Note of interest: the snake that is genuinely feared in this region is the Palestinian Viper (Vipera palaestinae), referred to by some supersessionists as the Israeli Viper. These chubby little guys are quite venomous and can inflict a nasty bite. Fortunately (?), unlike Whip Snakes with Attitudes, the Palestinian Viper is pokey slow (relatively speaking) and prefers to hunker down when it perceives danger. The majority of life-threatening snake bites in Israel-Palestine-Jordan come from this creature. They are found across the region.

(Suddenly I am thinking of Bible stories with snakes. That must become a blog entry for another day.)

Stopped Breathing 3 And then I Stopped Breathing

Palestinian viper. Never seen one of these in the wild and my goal is to maintain that perfect record. Image from here.

Now, as I step up to the asphalt road for the final few hundred meters to the gate of Zippori (Sepphoris) National Park, these memories rush in. I think of Tell Dothan and its sinuous irrigation pipes. I look down the road, think of George and remember the Very Large Snake with Attitude. I wonder where our racer is today?

I reach back and feel the pocket of my pack for my phone. George’s number is on speed-dial, just in case. In fact, several years ago George handed me this phone as a gift. “Call me anytime, Dr. Mark. I’m here for you.” I am pleased to say George has never failed me. And I have been in a few pinches. He is a dear friend.

Of course, given the fact that George is now in Jerusalem and I am alone in Galilee means that there will be no immediate rescues in case I encounter any tail-dancing Whip Snakes with Attitude. Still, it is nice to know that someone might hear if I holler.

Stopped Breathing 4 And then I Stopped Breathing

Approaching Sepphoris.

{ 6 comments… read them below or add one }

Dodie Stephanos September 30, 2013 at 12:02 PM

Sounds like a cousin to the American Black Racer snake.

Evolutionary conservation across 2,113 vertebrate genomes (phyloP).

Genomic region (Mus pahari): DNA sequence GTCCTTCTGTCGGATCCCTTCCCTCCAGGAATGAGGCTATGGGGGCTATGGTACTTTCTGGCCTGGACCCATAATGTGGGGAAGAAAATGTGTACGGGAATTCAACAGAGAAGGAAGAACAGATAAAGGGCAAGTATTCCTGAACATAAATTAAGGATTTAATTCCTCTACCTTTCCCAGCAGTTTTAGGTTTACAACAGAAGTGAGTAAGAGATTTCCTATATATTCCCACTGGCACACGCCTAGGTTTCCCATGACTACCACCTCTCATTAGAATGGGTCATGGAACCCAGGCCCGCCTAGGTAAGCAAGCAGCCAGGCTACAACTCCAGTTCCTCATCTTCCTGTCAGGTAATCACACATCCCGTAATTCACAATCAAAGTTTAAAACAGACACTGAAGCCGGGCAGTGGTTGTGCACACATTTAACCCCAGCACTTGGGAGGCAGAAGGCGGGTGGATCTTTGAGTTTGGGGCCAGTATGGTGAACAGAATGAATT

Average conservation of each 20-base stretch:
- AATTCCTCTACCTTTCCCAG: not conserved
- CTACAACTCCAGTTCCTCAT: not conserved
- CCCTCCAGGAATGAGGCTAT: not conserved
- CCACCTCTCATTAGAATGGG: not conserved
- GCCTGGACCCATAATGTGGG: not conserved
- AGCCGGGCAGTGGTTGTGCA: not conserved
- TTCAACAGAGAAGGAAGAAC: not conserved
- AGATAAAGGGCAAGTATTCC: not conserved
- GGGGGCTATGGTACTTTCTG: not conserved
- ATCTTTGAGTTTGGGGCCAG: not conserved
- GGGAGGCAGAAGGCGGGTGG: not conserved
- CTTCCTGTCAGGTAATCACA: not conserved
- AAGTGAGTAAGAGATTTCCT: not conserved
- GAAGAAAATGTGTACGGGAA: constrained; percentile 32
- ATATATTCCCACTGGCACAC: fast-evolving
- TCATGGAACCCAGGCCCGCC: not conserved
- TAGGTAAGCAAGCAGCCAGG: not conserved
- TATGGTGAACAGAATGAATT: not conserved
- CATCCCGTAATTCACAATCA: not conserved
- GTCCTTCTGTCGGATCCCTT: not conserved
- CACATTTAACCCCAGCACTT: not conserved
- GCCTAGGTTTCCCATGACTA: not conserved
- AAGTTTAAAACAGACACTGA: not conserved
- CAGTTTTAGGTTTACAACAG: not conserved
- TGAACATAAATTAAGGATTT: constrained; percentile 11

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Judith Odor September 30, 2013 at 1:43 PM

Mark, you're a fantastic writer! That was a true pleasure to read . . . from my nice safe chair in my nice safe study!

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Rebecca Waters September 30, 2013 at 7:07 PM

I love it! The account. Not the snake. I'm so afraid of snakes I won't touch their pictures in the encyclopedia. (That is an old fashioned search engine of sorts for you younger readers.)

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Rebecca Waters September 30, 2013 at 7:07 PM

I love it! The account. Not the snake. I'm so afraid of snakes I won't touch their pictures in the encyclopedia. (That is an old fashioned search engine of sorts for you younger readers.)

Reply

Bethany Toliver Peckler October 6, 2013 at 4:23 AM

Judi, did I ever tell you I got chased by a long black snake in Yarina Cocha? I think it may have been a whip snake, like in the above story. It looked familiar when I read the story and saw the pictures so I looked it up. Sure enough, they are found in Peru in the jungle near water and are listed as potentially dangerous. I was out exploring along a deserted jungle river path (where I wasn't supposed to be) and came across this big black snake that chased me back down the path. OMG! I was sooo scared. And, of course, I couldn't tell mom 'cause I wasn't supposed to be there anyway. I think that this is the same summer that I got bitten by the Izula ant. I can only imagine what Grace is going to get into when she grows up. Lord help us.

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Judith Odor October 6, 2013 at 6:20 PM

Bethany, when I was in high school and at Yarina, I got chased a bit by a monitor . . . not long, only about 4-5 ft, but I was glad when a couple of Peruvians stepped in to chase it off. Those things just have that "I'm going to eat you for supper" look.